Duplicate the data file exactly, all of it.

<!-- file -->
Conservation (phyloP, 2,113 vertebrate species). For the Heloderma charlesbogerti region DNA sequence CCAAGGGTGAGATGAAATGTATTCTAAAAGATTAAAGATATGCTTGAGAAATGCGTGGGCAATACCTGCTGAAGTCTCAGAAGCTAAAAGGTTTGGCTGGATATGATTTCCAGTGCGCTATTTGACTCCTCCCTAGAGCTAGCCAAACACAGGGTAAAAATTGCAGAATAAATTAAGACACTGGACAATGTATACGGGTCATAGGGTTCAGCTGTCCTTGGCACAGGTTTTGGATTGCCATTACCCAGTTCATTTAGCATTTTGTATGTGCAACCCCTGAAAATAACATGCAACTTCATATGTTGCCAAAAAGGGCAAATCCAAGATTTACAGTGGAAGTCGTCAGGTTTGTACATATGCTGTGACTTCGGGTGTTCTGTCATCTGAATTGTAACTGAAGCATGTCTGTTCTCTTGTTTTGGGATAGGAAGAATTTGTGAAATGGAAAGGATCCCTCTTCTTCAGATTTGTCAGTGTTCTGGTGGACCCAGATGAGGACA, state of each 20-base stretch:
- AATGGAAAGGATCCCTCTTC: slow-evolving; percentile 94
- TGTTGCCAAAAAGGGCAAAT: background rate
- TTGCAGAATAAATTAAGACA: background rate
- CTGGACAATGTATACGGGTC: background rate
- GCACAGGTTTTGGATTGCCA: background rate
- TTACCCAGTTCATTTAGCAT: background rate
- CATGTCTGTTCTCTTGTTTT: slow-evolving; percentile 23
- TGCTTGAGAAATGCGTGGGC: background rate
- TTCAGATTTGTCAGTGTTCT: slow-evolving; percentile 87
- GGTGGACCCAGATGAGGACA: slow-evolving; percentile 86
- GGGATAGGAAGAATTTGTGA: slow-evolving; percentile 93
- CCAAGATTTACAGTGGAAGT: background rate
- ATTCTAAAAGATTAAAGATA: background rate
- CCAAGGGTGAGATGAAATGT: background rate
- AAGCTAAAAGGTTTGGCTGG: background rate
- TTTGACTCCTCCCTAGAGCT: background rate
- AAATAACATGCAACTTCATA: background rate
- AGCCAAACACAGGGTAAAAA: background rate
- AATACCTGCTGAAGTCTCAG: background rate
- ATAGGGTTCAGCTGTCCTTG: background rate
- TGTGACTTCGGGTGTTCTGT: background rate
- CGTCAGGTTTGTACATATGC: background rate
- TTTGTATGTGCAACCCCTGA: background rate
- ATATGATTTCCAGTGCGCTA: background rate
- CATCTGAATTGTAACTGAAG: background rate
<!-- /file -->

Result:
Conservation (phyloP, 2,113 vertebrate species). For the Heloderma charlesbogerti region DNA sequence CCAAGGGTGAGATGAAATGTATTCTAAAAGATTAAAGATATGCTTGAGAAATGCGTGGGCAATACCTGCTGAAGTCTCAGAAGCTAAAAGGTTTGGCTGGATATGATTTCCAGTGCGCTATTTGACTCCTCCCTAGAGCTAGCCAAACACAGGGTAAAAATTGCAGAATAAATTAAGACACTGGACAATGTATACGGGTCATAGGGTTCAGCTGTCCTTGGCACAGGTTTTGGATTGCCATTACCCAGTTCATTTAGCATTTTGTATGTGCAACCCCTGAAAATAACATGCAACTTCATATGTTGCCAAAAAGGGCAAATCCAAGATTTACAGTGGAAGTCGTCAGGTTTGTACATATGCTGTGACTTCGGGTGTTCTGTCATCTGAATTGTAACTGAAGCATGTCTGTTCTCTTGTTTTGGGATAGGAAGAATTTGTGAAATGGAAAGGATCCCTCTTCTTCAGATTTGTCAGTGTTCTGGTGGACCCAGATGAGGACA, state of each 20-base stretch:
- AATGGAAAGGATCCCTCTTC: slow-evolving; percentile 94
- TGTTGCCAAAAAGGGCAAAT: background rate
- TTGCAGAATAAATTAAGACA: background rate
- CTGGACAATGTATACGGGTC: background rate
- GCACAGGTTTTGGATTGCCA: background rate
- TTACCCAGTTCATTTAGCAT: background rate
- CATGTCTGTTCTCTTGTTTT: slow-evolving; percentile 23
- TGCTTGAGAAATGCGTGGGC: background rate
- TTCAGATTTGTCAGTGTTCT: slow-evolving; percentile 87
- GGTGGACCCAGATGAGGACA: slow-evolving; percentile 86
- GGGATAGGAAGAATTTGTGA: slow-evolving; percentile 93
- CCAAGATTTACAGTGGAAGT: background rate
- ATTCTAAAAGATTAAAGATA: background rate
- CCAAGGGTGAGATGAAATGT: background rate
- AAGCTAAAAGGTTTGGCTGG: background rate
- TTTGACTCCTCCCTAGAGCT: background rate
- AAATAACATGCAACTTCATA: background rate
- AGCCAAACACAGGGTAAAAA: background rate
- AATACCTGCTGAAGTCTCAG: background rate
- ATAGGGTTCAGCTGTCCTTG: background rate
- TGTGACTTCGGGTGTTCTGT: background rate
- CGTCAGGTTTGTACATATGC: background rate
- TTTGTATGTGCAACCCCTGA: background rate
- ATATGATTTCCAGTGCGCTA: background rate
- CATCTGAATTGTAACTGAAG: background rate